Prina, Fritsch, Rae, Abrahamyan; Pisaroni, Mead, Towers; Orchestra of the Age of Enlightenment, Dantone. Production: Carsen. Opus Arte OA 1081 D (DVD) or OA BD7107 D (Blu-ray), 190 mins. (opera), 24 mins. (bonus), subtitled
Revisionary Handel has brilliantly illuminated Glyndebourne's stage at least twice. I'm thinking of Peter Sellars's prison-themed Theodora (1996) and David McVicar's cheekily upbeat Giulio Cesare (2005), which comes to the Met this season. Rinaldo — one of the composer's strongest early operas — must have seemed a compelling candidate for such treatment. Some crusades, alas, go awry.
Canadian director Robert Carsen has helmed some theatrically excellent productions; this is not among them. Carsen and designer Gideon Davey have gone for high-concept kitsch, fetishizing the British fascination with the abusive world of "public schools" (in U.S. terms, private prep schools) and turning Rinaldo into a kind of Harry Potter fantasy knockoff. Rinaldo (Sonia Prina) and Almirena (Anett Fritsch, replacing the announced Sandrine Piau) are costumed accordingly, and the Saracens become "meanie" teachers, with Brenda Rae's Armida more supermodel dominatrix than sorceress. (It seems that for Handel divas at Glyndebourne, a cadre of back-up girls is now de rigueur.) The Christian Magus is a mad chemistry prof, and so forth. There's no need for Handel productions to channel historical period and slavishly follow stage directions — most of the great ones I've seen haven't — but Carsen's hyper-busy work here neither amuses nor resonates. It gets tired before the end of the (inevitably) staged overture. After Peter Konwitschny's Lohengrin and Christopher Alden's Midsummer Night's Dream, both of them striking, maybe the schoolroom needs some airing out as an operatic topos.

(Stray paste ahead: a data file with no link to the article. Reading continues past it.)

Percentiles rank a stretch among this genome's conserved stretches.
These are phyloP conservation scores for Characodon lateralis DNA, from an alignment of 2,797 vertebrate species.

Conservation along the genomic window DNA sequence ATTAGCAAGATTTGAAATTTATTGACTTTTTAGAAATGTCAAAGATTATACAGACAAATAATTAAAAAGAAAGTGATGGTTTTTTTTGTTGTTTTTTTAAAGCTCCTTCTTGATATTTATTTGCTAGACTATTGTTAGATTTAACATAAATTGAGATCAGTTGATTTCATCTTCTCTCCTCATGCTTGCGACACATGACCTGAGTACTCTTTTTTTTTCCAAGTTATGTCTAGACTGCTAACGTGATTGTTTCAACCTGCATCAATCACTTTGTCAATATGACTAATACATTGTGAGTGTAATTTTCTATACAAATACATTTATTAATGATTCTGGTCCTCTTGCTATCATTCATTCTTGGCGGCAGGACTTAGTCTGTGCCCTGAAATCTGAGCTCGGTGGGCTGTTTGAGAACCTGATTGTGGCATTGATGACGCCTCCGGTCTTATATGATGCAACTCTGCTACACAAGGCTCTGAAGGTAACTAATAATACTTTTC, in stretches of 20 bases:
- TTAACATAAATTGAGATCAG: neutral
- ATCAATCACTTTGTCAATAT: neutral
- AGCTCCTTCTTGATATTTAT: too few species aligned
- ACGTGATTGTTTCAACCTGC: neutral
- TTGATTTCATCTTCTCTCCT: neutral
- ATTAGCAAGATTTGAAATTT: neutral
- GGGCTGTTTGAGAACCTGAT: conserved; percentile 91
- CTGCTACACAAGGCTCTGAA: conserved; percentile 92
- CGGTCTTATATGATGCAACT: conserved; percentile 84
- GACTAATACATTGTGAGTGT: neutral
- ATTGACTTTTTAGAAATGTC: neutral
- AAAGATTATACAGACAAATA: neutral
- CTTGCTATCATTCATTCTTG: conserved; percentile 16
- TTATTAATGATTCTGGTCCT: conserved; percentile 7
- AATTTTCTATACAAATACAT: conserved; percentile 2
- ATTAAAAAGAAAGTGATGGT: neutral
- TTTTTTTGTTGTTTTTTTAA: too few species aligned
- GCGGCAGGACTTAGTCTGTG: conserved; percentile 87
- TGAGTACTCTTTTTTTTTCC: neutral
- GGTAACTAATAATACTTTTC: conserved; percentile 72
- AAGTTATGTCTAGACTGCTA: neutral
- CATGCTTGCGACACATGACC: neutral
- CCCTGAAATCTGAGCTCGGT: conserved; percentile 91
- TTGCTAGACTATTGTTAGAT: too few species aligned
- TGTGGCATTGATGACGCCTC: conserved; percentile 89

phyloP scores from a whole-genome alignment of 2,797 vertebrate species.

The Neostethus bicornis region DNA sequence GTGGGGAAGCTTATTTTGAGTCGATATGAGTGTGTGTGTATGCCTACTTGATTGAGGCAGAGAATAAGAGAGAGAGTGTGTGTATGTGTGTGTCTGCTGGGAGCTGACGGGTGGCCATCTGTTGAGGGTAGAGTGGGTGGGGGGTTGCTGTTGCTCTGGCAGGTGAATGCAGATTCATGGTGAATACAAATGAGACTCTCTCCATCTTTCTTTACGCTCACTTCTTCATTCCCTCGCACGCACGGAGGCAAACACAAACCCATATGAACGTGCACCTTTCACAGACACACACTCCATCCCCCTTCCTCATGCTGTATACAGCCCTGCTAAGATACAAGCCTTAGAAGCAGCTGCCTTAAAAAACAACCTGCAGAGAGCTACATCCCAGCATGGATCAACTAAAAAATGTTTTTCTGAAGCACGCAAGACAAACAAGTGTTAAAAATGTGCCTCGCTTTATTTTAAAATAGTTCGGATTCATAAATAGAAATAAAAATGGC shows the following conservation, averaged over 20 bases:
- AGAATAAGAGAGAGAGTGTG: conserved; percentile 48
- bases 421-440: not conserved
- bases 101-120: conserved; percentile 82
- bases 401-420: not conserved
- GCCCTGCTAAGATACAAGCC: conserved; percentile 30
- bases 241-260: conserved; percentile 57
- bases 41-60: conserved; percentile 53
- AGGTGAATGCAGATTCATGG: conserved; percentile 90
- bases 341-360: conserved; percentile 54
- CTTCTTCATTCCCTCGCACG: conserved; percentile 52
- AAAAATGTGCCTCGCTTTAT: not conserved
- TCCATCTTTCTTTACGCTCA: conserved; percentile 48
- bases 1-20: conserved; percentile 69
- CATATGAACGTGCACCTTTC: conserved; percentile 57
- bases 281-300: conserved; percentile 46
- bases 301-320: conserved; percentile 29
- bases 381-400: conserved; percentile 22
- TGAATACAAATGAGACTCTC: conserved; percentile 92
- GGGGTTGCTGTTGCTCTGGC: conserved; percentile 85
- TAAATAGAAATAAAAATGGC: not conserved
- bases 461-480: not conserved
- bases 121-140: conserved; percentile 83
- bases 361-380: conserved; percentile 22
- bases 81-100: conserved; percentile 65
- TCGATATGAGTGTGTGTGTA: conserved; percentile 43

I'd have enjoyed this live-performance release without the visuals. While meritorious, the not-especially-incisive musical performance under Ottavio Dantone, who also mans the keyboard, offers creditable playing from the Orchestra of the Age of Enlightenment. It doesn't attain to the heights of the complete recordings under Hogwood (Decca) and Jacobs (Harmonia Mundi) in terms of overall dramatic coherence or deluxe casting. However, there is much to enjoy from Luca Pisaroni — surely the Argante of today, with stirring coloratura, a full range of dynamics and meaningfully inflected recits — and from Varduhi Abrahamyan (Goffredo), who displays memorably expressive tone and fine style. The character of Goffredo, the Crusader leader, has far more to sing than in the brutally cut and remixed 1980s edition heard at the Met — which excised altogether the role of Eustazio, here fluently sung, if somewhat archly enacted, by handsome British countertenor Tim Mead. William Towers, another very British-sounding countertenor, takes the briefer duties of the Christian Magus.
Prina, a diminutive if spunky coloratura contralto, essays Rinaldo's heroics but is hampered by the schoolboy concept. She is a fine, committed artist, with extraordinary if sometimes oddly produced coloratura; like Pisaroni, she digs into her native language to pleasing effect. I personally don't warm to her foraging among registers or to her actual timbre, which can be prickly and angular; it doessound convincingly androgynous. Fritsch's pigtailed Almirena is forced through "adorable" and utterly improbable antics involving a low-placed bird's nest (in a schoolyard?) in her introductory, sopranino recorder-accompanied "Augelletti." The German soprano makes pretty tones but doesn't always form them into legato lines. Juilliard-trained Rae, now based in Frankfurt, is a soprano on a justified rise to fame. Sounding healthy and impressive up top, somewhat less substantial in lower music, Rae carries off with what aplomb she can muster the many campy and silly Kitten with a Whip-like things Carsen asks her to do.
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